From the Priest’s Hole to the attic Towneley Hall is fascinating with period rooms covering several centuries of life at the hall. See the cat fast asleep by the range in the Victorian kitchen, stroll along the long gallery past bedrooms dating back to the 16th century, imagine the glamorous parties held in the Regency Rooms or have a quiet moment in the Towneley Chapel.
The hall was the family home of the Towneley’s for nearly five centuries, today their stories are brought to life by our company of re-enactors who uncover their dramas, triumphs and tragedies, characters such as:
Richard Towneley (1629 – 1707) – a renowned scientist and pioneer of meteorology who was one of the people behind the founding of the Greenwich Observatory.
Francis Towneley (1709 – 1746) – the last person in Britain to be hung drawn and quartered. His body was returned to the family but his head was displayed on Temple Bar in London. It was eventually returned and kept hidden behind a secret panel in the chapel until finally being buried in St. Peter’s church in 1947.
Charles Towneley (1737 – 1805) – one of the 18th century’s most famous collectors of antiques, sculptures and gems. After is death the British Museum bought his collections and today one of the galleries is still name after him.
General James Yorke-Scarlett ( 1799- 1871) – who led the successful charge of the Heavy Brigade at Balaclava during the Crimean War overwhelming a much larger force of Russian cavalry and receiving nothing more than a dent in his helmet.
Art for Art’s Sake
But Towneley Hall is more than just an historic house. The art gallery has stunning paintings including Zoffany’s portrait of ‘Charles Towneley and Friends in his Library’; collections of ceramics, glass, 17th century oak furniture and fascinating and unique objects which are important in their own right:
The Whalley Abbey Vestments – given to the Towneley family at the time of the dissolution of the monasteries so they would be kept safe.
General Scarlett’s Sword – dating from the Charge of the Heavy Brigade during the Battle of Balaclava, this “foolhardy attack” uphill was a success but largely overlooked due to the notoriety of the Charge of the Light Brigade.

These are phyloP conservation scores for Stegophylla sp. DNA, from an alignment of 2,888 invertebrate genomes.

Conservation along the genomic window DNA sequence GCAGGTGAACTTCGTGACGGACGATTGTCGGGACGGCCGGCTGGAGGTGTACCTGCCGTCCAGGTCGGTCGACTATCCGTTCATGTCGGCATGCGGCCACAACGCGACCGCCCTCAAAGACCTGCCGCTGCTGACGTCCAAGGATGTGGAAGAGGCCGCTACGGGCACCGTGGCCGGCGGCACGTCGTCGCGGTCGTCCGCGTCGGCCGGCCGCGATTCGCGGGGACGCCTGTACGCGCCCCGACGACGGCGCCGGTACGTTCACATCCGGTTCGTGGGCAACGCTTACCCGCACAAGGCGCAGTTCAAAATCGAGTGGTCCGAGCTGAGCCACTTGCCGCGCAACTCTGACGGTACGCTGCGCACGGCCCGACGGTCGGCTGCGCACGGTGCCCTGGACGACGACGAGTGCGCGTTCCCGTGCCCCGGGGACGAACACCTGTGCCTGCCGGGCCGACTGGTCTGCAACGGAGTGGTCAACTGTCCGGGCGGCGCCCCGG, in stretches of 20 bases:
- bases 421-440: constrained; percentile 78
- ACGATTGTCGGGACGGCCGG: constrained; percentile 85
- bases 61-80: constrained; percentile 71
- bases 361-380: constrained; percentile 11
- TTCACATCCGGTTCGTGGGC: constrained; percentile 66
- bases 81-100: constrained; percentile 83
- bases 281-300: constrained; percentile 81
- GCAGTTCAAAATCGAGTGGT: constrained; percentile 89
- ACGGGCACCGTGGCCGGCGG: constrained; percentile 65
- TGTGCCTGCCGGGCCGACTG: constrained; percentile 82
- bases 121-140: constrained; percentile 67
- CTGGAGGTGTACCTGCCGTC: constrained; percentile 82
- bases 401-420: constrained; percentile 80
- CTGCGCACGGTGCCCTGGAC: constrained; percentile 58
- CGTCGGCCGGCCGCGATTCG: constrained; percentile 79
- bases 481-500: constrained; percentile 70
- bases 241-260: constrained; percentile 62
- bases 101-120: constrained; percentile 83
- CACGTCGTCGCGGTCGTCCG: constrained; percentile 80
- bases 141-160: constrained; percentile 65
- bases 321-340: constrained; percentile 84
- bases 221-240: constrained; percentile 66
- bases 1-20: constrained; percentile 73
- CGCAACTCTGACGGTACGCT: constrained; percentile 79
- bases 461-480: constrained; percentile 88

Peruvian Chacapoyan Huaco – a human shaped burial object which accompanied a Chacapoyan mummy on its journey to the afterlife.
If you’ve ever wondered what Burnley was like before you were born then take a look at the Local History Museum in the brewhouse next to the hall. Interactive displays and exhibitions of everyday objects from past times bring back memories for some and provide a taste of history to others. See the penny-farthings, dolly tubs, Victorian shop fronts and the knocker-up man and imagine what life was like for your grand-parents or even your great grand-parents.
Museums and historic houses are not stuffy and boring – official!
Towneley loves kids and kids love Towneley, there are so many good things for them to remember – the stories of the Towneley family’s life especially the gory bits, the ancient Egyptian ‘mummy’ in it’s sarcophagus, the penny farthings and boneshakers in the local history museum and ‘Bill’ the Himalayan mountain bear looking down on them from the top of the stairs.
And don’t forget the Towneley mice hiding in every room hoping not to be found; they tease the cat in the kitchen, scurry across the mantelpiece in the drawing room and invite their friends the cheeky robins to stay at Christmas. The mouse trail and quiz sheets are a great way to explore the hall and discover some of its secret places.
For older kids Towneley Hall has been brought to life with a video guide dramatizing the hall and its artefacts. Told in six episodes, the stories of key figures from the past are re-created by teenagers on video screens, and are located in the different rooms and floors of the hall.
And there’s more!
A Christmas visit to Towneley Hall will get you in the perfect mood to celebrate, the hall looks stunning when it is dressed for the festive season and it plays host to carol concerts, crafts fairs, party nights and dinner dances a perfect end to the year.